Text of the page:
# $(n^2 - 1)!$ is a multiple of $(n!)^n$

Question: Find all positive integers $$n$$ such that $$(n^2 - 1)!$$ is a multiple of $$(n!)^n$$.

I can show that the required condition fails if $$n$$ is a prime, and by direct computation, it also fails for $$n=4$$. After doing a few small examples by hand, I believe that the required answer is 1 and all composites greater than 4. However, I cannot seem to prove this.

For each prime $$p, I tried to count the number of appearances of $$p$$ on both sides, but I get that I am supposed to compare $$n(\lfloor{\frac{n}{p}} \rfloor + \lfloor{\frac{n}{p^2}} \rfloor +\dots)$$ against $$\lfloor{\frac{n^2-1}{p}} \rfloor + \lfloor{\frac{n^2-1}{p^2}} \rfloor + \dots$$, which is not obvious to compare.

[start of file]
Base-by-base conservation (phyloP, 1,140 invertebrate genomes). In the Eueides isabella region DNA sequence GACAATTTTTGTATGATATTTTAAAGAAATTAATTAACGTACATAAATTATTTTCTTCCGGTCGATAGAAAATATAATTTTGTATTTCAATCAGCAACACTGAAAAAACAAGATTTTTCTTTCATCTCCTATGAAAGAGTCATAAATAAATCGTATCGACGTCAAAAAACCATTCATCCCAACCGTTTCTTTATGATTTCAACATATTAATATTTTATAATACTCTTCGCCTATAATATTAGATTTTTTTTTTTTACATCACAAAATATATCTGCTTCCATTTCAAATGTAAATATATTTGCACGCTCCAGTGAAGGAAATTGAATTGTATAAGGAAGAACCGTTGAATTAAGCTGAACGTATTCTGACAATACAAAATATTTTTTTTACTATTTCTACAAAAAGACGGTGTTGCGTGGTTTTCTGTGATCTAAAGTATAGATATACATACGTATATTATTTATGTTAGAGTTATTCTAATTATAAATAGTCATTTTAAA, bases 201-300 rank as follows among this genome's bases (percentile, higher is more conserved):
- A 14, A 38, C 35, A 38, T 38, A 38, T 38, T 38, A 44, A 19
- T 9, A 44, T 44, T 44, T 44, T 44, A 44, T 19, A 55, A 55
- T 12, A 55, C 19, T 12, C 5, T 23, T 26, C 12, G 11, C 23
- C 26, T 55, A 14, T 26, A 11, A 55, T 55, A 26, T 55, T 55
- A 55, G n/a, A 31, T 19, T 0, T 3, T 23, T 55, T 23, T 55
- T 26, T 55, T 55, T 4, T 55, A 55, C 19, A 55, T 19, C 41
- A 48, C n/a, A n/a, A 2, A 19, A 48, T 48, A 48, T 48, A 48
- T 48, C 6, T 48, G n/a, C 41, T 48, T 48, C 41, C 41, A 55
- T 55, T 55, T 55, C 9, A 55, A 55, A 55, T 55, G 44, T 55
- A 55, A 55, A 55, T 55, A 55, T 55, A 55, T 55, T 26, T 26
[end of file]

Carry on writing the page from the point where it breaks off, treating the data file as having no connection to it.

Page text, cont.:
Any help will be gretaly appreciated.

Suppose you have $$n^2$$ objects of $$n$$ colours so that each colour occurs exactly $$n$$ times. In how many colour patterns can you arrange these objects in a line? Answer by standard combinatorics: $$A=\frac{n^2!}{n!n!\cdots n!}=\frac{n^2!}{n!^n}$$ (We can arrange the objects in $$n^2!$$ ways, but within each colour group, we identify the $$n!$$ possible orders). This is of course an integer.
If we go further and allow the colours to be permuted (i.e., we identify arrangements that show the same pattern, but with differetn overall colour assignments), we count $$B=\frac A{n!}=\frac{n^2!}{n!^{n+1}}$$ and that is still an integer.
Our questions asks, when $$C:=\frac A{n^2}=B\cdot \frac{n!}{n^2}$$ is an integer. This is certainly the case whenever $$n^2$$ divides $$n!$$, i.e., whenever $$n$$ divides $$(n-1)!$$. This finally is the case when $$n$$ is the product of two distinct integers $$, so for all composites except prime squares.
But even if $$n=p^2$$ with $$p>2$$, we have $$p$$ and $$2p$$ among the factors defining $$(n-1)!$$ and therefore $$n$$ again divides $$(n-1)!$$.
This shows that $$C$$ is an integer for all composite $$\ne 4$$. As you already treated the cases $$n=1$$, $$n=4$$, and prime $$n$$, this completes the result.